Corruption remains top concern for potential U.S. investors to Albania, report shows

Tirana Times
By Tirana Times July 31, 2018 11:08

Corruption remains top concern for potential U.S. investors to Albania, report shows

Story Highlights

  • In its 2018 investment climate statement for Albania, the State Department's Bureau of Economic and Business Affairs says foreign investors cite corruption, particularly in the judiciary, lack of transparency in public procurement and poor enforcement of contracts as continuing problems in Albania

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TIRANA, July 31 – The U.S. State Department says Albania continues to remain a difficult place to do business with endemic corruption as the top concern that keeps potential American investors away from the country.

In its 2018 investment climate statement for Albania, the State Department’s Bureau of Economic and Business Affairs says foreign investors cite corruption, particularly in the judiciary, lack of transparency in public procurement and poor enforcement of contracts as continuing problems in Albania.

“The implementation of judicial reform is underway, including the vetting of judges and prosecutors for unexplained wealth, but foreign investors perceive the investment climate as problematic and say Albania remains a difficult place to do business,” says the report.

U.S. investors to Albania, whom the State Departments advises to include binding international arbitration clauses in agreements with Albanian counterparts, report ongoing concerns that Albanian regulators use difficult-to-interpret or inconsistent legislation and regulations as tools to dissuade foreign investors and favor politically connected companies.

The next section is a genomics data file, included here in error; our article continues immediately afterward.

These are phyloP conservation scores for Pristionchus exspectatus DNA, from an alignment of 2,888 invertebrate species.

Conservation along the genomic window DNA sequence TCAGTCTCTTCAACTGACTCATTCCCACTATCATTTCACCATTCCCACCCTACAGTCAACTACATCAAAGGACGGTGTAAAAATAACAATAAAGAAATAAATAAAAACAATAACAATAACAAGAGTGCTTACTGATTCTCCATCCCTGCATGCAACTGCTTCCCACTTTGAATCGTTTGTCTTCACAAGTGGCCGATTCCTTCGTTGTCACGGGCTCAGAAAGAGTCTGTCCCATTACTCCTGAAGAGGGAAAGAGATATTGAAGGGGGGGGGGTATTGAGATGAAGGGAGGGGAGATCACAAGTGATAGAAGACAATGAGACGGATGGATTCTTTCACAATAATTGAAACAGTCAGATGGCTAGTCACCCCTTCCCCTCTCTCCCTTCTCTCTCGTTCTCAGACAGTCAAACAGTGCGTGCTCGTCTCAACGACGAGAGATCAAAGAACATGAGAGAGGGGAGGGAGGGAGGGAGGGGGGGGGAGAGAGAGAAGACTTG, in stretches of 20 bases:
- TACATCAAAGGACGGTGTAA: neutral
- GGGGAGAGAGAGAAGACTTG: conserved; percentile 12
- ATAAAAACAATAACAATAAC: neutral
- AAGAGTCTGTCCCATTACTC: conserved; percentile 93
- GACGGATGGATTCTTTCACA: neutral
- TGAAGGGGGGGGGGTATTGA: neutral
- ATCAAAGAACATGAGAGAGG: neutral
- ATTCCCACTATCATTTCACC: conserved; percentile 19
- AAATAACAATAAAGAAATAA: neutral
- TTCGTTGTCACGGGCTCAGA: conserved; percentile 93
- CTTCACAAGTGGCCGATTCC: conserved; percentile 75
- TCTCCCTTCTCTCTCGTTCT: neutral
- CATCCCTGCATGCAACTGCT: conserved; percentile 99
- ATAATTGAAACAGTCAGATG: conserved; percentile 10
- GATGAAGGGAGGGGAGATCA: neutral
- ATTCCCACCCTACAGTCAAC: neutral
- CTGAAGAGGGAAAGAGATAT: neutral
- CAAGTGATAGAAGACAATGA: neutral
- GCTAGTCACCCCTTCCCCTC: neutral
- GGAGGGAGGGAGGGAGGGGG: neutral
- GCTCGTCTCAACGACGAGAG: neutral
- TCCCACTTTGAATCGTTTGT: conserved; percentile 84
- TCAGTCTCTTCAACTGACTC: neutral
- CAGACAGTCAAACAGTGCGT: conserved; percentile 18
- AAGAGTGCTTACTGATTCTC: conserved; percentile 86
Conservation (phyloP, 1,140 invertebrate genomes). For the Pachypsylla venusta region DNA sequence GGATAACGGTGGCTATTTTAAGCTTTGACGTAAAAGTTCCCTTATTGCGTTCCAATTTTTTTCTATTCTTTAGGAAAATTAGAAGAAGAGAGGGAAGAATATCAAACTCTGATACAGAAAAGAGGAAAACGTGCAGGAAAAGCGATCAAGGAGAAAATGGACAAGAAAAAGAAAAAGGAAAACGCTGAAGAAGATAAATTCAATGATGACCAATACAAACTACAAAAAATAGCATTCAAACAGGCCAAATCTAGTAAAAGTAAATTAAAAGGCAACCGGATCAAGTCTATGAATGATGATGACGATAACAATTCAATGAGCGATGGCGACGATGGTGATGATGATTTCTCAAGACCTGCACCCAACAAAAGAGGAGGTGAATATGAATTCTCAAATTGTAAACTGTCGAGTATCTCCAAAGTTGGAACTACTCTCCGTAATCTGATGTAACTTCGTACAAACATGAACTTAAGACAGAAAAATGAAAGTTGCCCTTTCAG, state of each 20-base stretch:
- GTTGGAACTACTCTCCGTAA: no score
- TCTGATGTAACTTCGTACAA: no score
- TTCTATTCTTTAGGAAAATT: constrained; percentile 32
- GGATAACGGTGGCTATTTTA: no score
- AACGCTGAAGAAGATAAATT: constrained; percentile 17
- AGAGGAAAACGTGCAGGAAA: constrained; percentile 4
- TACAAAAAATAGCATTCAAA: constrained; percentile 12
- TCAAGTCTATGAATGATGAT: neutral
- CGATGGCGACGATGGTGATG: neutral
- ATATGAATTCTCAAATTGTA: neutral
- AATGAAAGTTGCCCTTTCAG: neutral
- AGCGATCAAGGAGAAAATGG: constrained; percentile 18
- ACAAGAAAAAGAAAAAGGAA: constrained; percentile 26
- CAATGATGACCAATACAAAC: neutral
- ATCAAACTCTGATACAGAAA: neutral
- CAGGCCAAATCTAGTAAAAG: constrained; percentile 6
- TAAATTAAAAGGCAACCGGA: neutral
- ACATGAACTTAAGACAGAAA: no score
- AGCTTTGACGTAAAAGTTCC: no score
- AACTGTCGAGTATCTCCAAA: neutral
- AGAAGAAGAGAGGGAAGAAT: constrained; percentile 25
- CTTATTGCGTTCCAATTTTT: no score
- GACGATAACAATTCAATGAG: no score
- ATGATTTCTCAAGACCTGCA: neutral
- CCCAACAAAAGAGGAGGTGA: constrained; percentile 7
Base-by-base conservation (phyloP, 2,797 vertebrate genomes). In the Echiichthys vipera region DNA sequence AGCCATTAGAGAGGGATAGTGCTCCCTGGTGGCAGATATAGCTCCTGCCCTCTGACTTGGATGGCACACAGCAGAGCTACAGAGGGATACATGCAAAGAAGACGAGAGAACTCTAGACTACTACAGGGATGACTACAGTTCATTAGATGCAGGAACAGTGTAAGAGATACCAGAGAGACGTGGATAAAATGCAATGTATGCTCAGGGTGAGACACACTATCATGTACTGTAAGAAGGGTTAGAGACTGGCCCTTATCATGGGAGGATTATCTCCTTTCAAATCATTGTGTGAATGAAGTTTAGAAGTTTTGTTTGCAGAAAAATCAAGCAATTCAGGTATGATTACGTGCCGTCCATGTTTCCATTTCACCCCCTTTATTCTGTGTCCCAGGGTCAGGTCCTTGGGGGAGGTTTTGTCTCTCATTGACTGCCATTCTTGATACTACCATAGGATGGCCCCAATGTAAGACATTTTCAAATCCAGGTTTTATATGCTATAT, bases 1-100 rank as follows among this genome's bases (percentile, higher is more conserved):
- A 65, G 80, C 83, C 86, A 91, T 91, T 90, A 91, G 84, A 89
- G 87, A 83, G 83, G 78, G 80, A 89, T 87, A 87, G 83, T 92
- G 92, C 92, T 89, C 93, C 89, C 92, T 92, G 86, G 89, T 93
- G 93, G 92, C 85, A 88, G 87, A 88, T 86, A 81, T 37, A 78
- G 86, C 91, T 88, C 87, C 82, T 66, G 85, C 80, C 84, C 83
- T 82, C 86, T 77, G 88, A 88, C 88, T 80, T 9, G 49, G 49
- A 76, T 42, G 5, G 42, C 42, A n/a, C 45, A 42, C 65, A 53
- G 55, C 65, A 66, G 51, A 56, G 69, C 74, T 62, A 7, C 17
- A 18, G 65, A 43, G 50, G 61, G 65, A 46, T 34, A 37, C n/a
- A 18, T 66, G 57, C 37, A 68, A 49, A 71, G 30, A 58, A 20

“Despite hospitable legislation, U.S. investors are challenged by rampant corruption and the perpetuation of informal business practices. Several major U.S. investors have left the country in recent years after contentious commercial disputes, including several that were brought before international arbitration,” says the report.

The U.S. State Department says major foreign investors in Albania report pressure to hire specific, politically connected subcontractors and express concern about compliance with the U.S. Foreign Corrupt Practices Act while operating in the country.

The rising concern came after two major North American oil companies, former Canadian-owned Bankers Petroleum and U.S.-based TransAtlantic Petroleum left the country in 2016 following disputes with tax authorities in the country and a slump in international oil prices.

Public private partnership, which are commonly being awarded through unsolicited proposals favoring proposing companies through bonuses that make them eventual winners in tenders, are also cited as a concern.

“The increasing use of public private partnership contracts has narrowed the opportunities for competition, including by foreign investors, in infrastructure and other sectors. Poor cost-benefit analyses and a lack of technical expertise in drafting and monitoring PPP contracts are ongoing concerns,” says the report.